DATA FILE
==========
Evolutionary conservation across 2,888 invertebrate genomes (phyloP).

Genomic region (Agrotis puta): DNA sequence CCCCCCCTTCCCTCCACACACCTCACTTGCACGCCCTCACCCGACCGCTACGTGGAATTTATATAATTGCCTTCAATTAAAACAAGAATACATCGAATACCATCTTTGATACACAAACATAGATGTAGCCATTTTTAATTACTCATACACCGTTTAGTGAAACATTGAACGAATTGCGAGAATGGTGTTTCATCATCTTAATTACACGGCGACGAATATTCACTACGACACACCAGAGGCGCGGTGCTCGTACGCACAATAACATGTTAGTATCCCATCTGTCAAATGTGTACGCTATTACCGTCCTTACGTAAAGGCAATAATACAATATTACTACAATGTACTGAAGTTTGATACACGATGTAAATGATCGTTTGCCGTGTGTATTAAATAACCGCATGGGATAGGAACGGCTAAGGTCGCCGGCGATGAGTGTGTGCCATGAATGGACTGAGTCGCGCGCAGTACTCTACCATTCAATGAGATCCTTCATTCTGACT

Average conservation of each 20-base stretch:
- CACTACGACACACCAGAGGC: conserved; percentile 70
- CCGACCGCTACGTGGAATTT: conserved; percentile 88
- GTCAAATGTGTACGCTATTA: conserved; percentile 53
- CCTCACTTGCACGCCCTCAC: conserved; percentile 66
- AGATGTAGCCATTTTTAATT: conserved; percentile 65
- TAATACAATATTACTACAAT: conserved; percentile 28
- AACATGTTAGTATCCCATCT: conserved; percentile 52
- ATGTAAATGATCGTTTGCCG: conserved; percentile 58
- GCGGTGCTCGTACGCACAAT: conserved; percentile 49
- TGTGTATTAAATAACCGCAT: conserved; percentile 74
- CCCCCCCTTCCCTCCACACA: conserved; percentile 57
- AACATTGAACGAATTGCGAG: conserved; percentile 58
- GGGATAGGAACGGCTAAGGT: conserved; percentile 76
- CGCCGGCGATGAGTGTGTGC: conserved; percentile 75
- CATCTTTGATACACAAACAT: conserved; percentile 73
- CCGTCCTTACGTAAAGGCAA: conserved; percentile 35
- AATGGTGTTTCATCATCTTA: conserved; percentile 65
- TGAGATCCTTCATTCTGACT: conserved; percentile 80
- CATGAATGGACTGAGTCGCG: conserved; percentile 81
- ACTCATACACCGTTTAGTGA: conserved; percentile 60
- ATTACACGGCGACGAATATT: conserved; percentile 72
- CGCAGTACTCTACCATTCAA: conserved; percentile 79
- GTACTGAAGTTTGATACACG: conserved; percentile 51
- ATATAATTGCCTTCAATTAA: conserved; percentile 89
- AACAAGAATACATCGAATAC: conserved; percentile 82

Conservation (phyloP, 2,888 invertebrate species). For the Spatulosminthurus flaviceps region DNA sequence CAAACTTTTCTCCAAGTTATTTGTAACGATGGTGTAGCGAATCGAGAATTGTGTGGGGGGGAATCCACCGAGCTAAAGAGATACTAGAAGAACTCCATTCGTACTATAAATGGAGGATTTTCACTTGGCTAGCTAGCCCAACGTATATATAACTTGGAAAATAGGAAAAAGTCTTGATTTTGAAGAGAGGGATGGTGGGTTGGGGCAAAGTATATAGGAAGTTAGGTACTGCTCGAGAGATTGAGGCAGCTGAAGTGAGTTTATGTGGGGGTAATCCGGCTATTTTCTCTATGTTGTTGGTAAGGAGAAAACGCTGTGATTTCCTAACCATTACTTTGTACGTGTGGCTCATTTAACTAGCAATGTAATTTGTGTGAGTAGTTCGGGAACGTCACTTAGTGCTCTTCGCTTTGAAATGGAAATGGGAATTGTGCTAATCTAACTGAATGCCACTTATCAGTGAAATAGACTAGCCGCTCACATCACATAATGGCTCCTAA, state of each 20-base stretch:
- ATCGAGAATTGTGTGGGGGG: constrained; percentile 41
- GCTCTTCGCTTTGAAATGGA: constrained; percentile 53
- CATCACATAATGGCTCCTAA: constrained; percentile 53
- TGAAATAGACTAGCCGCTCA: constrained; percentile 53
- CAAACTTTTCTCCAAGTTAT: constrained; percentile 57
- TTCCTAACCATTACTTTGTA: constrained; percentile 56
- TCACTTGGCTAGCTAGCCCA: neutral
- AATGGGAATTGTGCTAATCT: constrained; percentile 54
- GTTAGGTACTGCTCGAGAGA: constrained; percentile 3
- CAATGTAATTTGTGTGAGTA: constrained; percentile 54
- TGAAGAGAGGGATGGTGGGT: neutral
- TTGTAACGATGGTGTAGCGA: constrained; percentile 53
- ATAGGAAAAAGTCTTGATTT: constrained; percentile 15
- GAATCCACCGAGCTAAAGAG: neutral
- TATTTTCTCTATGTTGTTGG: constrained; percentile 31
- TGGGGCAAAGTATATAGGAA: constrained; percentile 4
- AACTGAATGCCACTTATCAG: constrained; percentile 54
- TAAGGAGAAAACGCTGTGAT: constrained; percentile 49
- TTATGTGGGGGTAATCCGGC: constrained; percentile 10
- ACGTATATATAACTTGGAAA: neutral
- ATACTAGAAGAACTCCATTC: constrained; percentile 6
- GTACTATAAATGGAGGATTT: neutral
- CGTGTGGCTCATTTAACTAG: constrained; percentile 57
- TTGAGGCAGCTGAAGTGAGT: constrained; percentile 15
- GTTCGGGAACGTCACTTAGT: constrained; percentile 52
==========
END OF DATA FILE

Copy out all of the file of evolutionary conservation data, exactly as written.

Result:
Evolutionary conservation across 2,888 invertebrate genomes (phyloP).

Genomic region (Agrotis puta): DNA sequence CCCCCCCTTCCCTCCACACACCTCACTTGCACGCCCTCACCCGACCGCTACGTGGAATTTATATAATTGCCTTCAATTAAAACAAGAATACATCGAATACCATCTTTGATACACAAACATAGATGTAGCCATTTTTAATTACTCATACACCGTTTAGTGAAACATTGAACGAATTGCGAGAATGGTGTTTCATCATCTTAATTACACGGCGACGAATATTCACTACGACACACCAGAGGCGCGGTGCTCGTACGCACAATAACATGTTAGTATCCCATCTGTCAAATGTGTACGCTATTACCGTCCTTACGTAAAGGCAATAATACAATATTACTACAATGTACTGAAGTTTGATACACGATGTAAATGATCGTTTGCCGTGTGTATTAAATAACCGCATGGGATAGGAACGGCTAAGGTCGCCGGCGATGAGTGTGTGCCATGAATGGACTGAGTCGCGCGCAGTACTCTACCATTCAATGAGATCCTTCATTCTGACT

Average conservation of each 20-base stretch:
- CACTACGACACACCAGAGGC: conserved; percentile 70
- CCGACCGCTACGTGGAATTT: conserved; percentile 88
- GTCAAATGTGTACGCTATTA: conserved; percentile 53
- CCTCACTTGCACGCCCTCAC: conserved; percentile 66
- AGATGTAGCCATTTTTAATT: conserved; percentile 65
- TAATACAATATTACTACAAT: conserved; percentile 28
- AACATGTTAGTATCCCATCT: conserved; percentile 52
- ATGTAAATGATCGTTTGCCG: conserved; percentile 58
- GCGGTGCTCGTACGCACAAT: conserved; percentile 49
- TGTGTATTAAATAACCGCAT: conserved; percentile 74
- CCCCCCCTTCCCTCCACACA: conserved; percentile 57
- AACATTGAACGAATTGCGAG: conserved; percentile 58
- GGGATAGGAACGGCTAAGGT: conserved; percentile 76
- CGCCGGCGATGAGTGTGTGC: conserved; percentile 75
- CATCTTTGATACACAAACAT: conserved; percentile 73
- CCGTCCTTACGTAAAGGCAA: conserved; percentile 35
- AATGGTGTTTCATCATCTTA: conserved; percentile 65
- TGAGATCCTTCATTCTGACT: conserved; percentile 80
- CATGAATGGACTGAGTCGCG: conserved; percentile 81
- ACTCATACACCGTTTAGTGA: conserved; percentile 60
- ATTACACGGCGACGAATATT: conserved; percentile 72
- CGCAGTACTCTACCATTCAA: conserved; percentile 79
- GTACTGAAGTTTGATACACG: conserved; percentile 51
- ATATAATTGCCTTCAATTAA: conserved; percentile 89
- AACAAGAATACATCGAATAC: conserved; percentile 82

Conservation (phyloP, 2,888 invertebrate species). For the Spatulosminthurus flaviceps region DNA sequence CAAACTTTTCTCCAAGTTATTTGTAACGATGGTGTAGCGAATCGAGAATTGTGTGGGGGGGAATCCACCGAGCTAAAGAGATACTAGAAGAACTCCATTCGTACTATAAATGGAGGATTTTCACTTGGCTAGCTAGCCCAACGTATATATAACTTGGAAAATAGGAAAAAGTCTTGATTTTGAAGAGAGGGATGGTGGGTTGGGGCAAAGTATATAGGAAGTTAGGTACTGCTCGAGAGATTGAGGCAGCTGAAGTGAGTTTATGTGGGGGTAATCCGGCTATTTTCTCTATGTTGTTGGTAAGGAGAAAACGCTGTGATTTCCTAACCATTACTTTGTACGTGTGGCTCATTTAACTAGCAATGTAATTTGTGTGAGTAGTTCGGGAACGTCACTTAGTGCTCTTCGCTTTGAAATGGAAATGGGAATTGTGCTAATCTAACTGAATGCCACTTATCAGTGAAATAGACTAGCCGCTCACATCACATAATGGCTCCTAA, state of each 20-base stretch:
- ATCGAGAATTGTGTGGGGGG: constrained; percentile 41
- GCTCTTCGCTTTGAAATGGA: constrained; percentile 53
- CATCACATAATGGCTCCTAA: constrained; percentile 53
- TGAAATAGACTAGCCGCTCA: constrained; percentile 53
- CAAACTTTTCTCCAAGTTAT: constrained; percentile 57
- TTCCTAACCATTACTTTGTA: constrained; percentile 56
- TCACTTGGCTAGCTAGCCCA: neutral
- AATGGGAATTGTGCTAATCT: constrained; percentile 54
- GTTAGGTACTGCTCGAGAGA: constrained; percentile 3
- CAATGTAATTTGTGTGAGTA: constrained; percentile 54
- TGAAGAGAGGGATGGTGGGT: neutral
- TTGTAACGATGGTGTAGCGA: constrained; percentile 53
- ATAGGAAAAAGTCTTGATTT: constrained; percentile 15
- GAATCCACCGAGCTAAAGAG: neutral
- TATTTTCTCTATGTTGTTGG: constrained; percentile 31
- TGGGGCAAAGTATATAGGAA: constrained; percentile 4
- AACTGAATGCCACTTATCAG: constrained; percentile 54
- TAAGGAGAAAACGCTGTGAT: constrained; percentile 49
- TTATGTGGGGGTAATCCGGC: constrained; percentile 10
- ACGTATATATAACTTGGAAA: neutral
- ATACTAGAAGAACTCCATTC: constrained; percentile 6
- GTACTATAAATGGAGGATTT: neutral
- CGTGTGGCTCATTTAACTAG: constrained; percentile 57
- TTGAGGCAGCTGAAGTGAGT: constrained; percentile 15
- GTTCGGGAACGTCACTTAGT: constrained; percentile 52